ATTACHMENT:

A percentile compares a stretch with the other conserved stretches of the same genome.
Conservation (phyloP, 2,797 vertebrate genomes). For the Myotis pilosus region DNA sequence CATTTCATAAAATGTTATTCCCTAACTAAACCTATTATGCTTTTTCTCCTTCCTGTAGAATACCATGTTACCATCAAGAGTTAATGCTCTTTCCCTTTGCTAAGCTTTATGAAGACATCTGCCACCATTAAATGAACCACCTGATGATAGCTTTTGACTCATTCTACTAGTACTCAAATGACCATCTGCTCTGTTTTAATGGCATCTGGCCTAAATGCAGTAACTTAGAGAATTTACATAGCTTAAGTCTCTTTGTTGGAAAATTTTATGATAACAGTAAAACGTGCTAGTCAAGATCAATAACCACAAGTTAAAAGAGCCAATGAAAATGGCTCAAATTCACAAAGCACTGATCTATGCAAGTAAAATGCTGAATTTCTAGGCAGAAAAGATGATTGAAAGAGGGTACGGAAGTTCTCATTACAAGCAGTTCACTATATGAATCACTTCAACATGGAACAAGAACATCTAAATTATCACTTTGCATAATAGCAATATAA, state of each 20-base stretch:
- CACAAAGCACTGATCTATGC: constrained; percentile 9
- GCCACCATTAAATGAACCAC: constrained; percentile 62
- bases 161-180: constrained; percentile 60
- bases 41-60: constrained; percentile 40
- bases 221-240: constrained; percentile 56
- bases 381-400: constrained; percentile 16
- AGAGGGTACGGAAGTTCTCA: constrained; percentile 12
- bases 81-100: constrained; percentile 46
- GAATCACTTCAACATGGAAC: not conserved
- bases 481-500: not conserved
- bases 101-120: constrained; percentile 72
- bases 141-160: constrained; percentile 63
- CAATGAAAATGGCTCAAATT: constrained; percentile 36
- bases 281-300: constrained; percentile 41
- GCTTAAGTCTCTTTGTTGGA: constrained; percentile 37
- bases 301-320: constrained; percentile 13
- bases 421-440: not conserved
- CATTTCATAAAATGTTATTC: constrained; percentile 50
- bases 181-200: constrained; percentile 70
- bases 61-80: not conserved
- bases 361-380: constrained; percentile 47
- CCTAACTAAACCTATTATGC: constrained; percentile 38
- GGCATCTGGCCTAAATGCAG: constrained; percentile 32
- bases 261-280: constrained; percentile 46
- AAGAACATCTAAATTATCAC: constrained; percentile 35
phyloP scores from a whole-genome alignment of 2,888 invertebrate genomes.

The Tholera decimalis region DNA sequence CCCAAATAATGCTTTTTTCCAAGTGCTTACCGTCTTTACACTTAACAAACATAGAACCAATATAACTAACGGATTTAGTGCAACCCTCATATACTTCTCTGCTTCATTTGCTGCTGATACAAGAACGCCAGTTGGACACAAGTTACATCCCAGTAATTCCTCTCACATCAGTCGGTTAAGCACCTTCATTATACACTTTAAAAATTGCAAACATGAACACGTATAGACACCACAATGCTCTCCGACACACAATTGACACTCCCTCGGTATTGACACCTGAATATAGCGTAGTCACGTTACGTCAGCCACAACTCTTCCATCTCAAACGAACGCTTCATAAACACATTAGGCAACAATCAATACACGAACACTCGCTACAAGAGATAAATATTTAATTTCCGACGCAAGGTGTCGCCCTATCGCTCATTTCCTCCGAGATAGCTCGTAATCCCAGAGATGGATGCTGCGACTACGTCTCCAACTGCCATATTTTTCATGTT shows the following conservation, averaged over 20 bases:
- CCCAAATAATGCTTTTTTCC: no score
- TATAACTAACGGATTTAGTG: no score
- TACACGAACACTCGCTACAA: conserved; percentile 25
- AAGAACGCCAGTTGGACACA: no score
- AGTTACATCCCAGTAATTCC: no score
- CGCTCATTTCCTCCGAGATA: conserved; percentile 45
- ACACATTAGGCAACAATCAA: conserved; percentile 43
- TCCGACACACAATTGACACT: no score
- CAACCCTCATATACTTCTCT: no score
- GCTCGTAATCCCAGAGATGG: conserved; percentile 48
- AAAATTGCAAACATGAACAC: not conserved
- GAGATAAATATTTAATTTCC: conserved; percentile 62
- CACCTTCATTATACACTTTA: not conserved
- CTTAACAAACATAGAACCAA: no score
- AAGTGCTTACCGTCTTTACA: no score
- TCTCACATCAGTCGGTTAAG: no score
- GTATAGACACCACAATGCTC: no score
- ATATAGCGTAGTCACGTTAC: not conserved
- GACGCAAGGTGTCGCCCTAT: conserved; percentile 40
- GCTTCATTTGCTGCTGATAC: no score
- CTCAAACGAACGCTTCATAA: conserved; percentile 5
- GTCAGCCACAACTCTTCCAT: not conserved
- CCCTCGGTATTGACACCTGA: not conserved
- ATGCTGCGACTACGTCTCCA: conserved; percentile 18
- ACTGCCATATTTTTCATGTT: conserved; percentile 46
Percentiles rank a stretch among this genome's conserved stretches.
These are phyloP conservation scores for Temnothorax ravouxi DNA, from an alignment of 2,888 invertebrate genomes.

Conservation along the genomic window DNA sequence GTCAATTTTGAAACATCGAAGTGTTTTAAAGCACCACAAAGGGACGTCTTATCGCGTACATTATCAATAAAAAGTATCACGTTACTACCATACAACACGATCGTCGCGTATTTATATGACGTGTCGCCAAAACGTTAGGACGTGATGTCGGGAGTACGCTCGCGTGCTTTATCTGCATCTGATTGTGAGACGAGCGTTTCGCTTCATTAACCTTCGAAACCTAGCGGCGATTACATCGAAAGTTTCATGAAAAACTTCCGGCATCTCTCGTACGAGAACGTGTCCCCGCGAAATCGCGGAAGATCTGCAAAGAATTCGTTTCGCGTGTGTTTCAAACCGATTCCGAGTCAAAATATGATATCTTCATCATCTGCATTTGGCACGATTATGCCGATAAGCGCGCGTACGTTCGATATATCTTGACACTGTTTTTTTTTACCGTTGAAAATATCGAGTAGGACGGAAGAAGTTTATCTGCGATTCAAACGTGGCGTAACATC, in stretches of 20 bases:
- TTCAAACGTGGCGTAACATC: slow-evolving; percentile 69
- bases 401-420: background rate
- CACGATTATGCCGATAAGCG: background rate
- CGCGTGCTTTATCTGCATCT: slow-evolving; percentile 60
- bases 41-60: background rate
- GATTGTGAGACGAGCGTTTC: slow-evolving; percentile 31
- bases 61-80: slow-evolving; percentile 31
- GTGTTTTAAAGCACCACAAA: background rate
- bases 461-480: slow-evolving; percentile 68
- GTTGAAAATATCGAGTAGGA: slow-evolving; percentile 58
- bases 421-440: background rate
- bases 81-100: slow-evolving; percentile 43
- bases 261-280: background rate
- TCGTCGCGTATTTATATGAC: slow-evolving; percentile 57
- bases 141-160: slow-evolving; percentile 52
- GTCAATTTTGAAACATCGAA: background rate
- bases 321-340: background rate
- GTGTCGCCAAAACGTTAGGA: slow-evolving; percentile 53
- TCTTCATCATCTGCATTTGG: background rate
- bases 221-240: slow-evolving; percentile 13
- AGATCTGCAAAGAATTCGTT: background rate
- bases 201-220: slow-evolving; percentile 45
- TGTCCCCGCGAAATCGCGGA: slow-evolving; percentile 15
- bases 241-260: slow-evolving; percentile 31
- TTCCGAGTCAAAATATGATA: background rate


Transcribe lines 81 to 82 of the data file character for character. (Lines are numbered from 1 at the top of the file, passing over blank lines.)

- bases 241-260: slow-evolving; percentile 31
- TTCCGAGTCAAAATATGATA: background rate